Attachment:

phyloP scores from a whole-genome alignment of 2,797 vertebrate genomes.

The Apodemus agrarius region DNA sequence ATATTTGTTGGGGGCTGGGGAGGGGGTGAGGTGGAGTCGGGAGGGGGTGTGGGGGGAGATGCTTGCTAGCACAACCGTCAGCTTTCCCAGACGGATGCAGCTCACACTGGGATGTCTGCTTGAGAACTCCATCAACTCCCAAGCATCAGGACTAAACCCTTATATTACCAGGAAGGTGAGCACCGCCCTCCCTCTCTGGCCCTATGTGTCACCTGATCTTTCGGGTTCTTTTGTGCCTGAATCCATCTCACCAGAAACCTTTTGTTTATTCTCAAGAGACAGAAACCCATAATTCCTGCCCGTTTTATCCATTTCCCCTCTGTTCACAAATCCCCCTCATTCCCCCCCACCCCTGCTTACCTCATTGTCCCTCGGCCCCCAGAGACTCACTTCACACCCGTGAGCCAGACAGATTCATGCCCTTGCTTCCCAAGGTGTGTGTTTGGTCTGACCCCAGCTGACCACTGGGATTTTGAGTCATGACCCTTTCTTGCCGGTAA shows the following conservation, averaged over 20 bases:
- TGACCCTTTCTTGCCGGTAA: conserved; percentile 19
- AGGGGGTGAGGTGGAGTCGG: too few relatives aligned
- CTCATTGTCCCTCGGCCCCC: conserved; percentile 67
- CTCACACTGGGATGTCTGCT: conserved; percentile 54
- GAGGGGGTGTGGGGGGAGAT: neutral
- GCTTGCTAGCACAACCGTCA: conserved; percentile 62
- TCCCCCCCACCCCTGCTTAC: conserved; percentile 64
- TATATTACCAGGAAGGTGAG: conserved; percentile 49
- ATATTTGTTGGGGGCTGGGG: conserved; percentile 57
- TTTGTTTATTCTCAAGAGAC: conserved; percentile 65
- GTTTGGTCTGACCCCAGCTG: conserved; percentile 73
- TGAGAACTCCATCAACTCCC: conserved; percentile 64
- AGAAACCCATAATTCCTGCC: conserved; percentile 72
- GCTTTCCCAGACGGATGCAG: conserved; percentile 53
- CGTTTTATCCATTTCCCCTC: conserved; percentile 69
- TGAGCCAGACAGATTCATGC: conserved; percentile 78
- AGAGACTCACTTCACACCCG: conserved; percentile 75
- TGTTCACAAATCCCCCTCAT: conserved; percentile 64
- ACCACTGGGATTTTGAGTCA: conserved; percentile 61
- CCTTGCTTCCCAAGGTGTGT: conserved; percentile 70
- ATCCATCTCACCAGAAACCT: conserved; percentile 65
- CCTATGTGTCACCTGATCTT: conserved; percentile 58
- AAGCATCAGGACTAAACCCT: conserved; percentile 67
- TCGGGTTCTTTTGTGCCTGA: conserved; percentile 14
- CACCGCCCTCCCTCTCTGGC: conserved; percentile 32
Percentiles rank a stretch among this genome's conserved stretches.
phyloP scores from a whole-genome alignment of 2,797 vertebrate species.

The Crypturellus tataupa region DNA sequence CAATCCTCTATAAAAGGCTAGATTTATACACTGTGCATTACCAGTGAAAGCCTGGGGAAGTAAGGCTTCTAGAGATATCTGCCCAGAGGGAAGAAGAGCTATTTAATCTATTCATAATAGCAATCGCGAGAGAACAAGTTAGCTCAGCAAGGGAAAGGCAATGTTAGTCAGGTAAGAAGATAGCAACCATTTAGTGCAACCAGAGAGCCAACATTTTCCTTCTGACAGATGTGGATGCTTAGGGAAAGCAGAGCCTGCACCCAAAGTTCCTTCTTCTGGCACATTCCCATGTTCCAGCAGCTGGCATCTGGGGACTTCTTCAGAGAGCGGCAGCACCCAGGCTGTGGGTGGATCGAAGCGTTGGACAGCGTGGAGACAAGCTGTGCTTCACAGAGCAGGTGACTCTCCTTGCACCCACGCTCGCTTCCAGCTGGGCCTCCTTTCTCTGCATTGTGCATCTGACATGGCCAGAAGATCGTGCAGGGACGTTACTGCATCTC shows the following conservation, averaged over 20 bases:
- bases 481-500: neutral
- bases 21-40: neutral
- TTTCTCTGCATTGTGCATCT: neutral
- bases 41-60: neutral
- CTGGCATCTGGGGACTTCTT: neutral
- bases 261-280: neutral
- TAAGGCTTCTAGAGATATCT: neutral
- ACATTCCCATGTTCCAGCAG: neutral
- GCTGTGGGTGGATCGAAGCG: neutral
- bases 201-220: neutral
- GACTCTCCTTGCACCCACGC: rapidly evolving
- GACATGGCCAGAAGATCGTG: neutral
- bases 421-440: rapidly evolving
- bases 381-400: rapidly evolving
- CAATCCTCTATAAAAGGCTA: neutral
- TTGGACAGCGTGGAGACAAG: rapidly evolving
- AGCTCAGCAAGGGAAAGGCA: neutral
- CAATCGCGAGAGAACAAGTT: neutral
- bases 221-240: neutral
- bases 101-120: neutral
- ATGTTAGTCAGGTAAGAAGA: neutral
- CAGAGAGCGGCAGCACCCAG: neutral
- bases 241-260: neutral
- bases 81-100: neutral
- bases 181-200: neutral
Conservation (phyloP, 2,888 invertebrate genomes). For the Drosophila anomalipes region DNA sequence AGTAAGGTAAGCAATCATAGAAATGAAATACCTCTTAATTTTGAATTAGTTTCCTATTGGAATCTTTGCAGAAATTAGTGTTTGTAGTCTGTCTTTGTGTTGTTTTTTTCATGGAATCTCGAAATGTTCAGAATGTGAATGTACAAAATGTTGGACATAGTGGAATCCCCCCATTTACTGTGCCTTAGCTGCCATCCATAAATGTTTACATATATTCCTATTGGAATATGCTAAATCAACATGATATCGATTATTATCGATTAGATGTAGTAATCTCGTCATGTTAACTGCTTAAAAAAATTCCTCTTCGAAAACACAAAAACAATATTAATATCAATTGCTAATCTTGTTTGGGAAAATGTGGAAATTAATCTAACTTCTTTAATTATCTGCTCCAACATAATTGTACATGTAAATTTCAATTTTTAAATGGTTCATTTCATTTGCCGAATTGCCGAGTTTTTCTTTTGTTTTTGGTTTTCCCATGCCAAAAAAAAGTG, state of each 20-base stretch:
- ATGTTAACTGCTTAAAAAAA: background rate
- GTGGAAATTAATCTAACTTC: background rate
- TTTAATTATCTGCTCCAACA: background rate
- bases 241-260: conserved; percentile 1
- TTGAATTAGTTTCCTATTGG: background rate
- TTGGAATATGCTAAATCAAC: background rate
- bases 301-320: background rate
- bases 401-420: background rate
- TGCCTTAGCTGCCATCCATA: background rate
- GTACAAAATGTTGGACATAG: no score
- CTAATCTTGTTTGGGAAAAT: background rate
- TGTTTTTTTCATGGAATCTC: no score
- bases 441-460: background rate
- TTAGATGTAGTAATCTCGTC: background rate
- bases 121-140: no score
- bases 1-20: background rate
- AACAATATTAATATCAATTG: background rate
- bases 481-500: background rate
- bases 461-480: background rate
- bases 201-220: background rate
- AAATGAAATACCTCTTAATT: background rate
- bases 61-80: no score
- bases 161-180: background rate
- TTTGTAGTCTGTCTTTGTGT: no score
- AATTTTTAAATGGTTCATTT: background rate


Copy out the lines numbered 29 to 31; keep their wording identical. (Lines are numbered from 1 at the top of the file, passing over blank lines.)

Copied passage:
phyloP scores from a whole-genome alignment of 2,797 vertebrate species.

The Crypturellus tataupa region DNA sequence CAATCCTCTATAAAAGGCTAGATTTATACACTGTGCATTACCAGTGAAAGCCTGGGGAAGTAAGGCTTCTAGAGATATCTGCCCAGAGGGAAGAAGAGCTATTTAATCTATTCATAATAGCAATCGCGAGAGAACAAGTTAGCTCAGCAAGGGAAAGGCAATGTTAGTCAGGTAAGAAGATAGCAACCATTTAGTGCAACCAGAGAGCCAACATTTTCCTTCTGACAGATGTGGATGCTTAGGGAAAGCAGAGCCTGCACCCAAAGTTCCTTCTTCTGGCACATTCCCATGTTCCAGCAGCTGGCATCTGGGGACTTCTTCAGAGAGCGGCAGCACCCAGGCTGTGGGTGGATCGAAGCGTTGGACAGCGTGGAGACAAGCTGTGCTTCACAGAGCAGGTGACTCTCCTTGCACCCACGCTCGCTTCCAGCTGGGCCTCCTTTCTCTGCATTGTGCATCTGACATGGCCAGAAGATCGTGCAGGGACGTTACTGCATCTC shows the following conservation, averaged over 20 bases:
- bases 481-500: neutral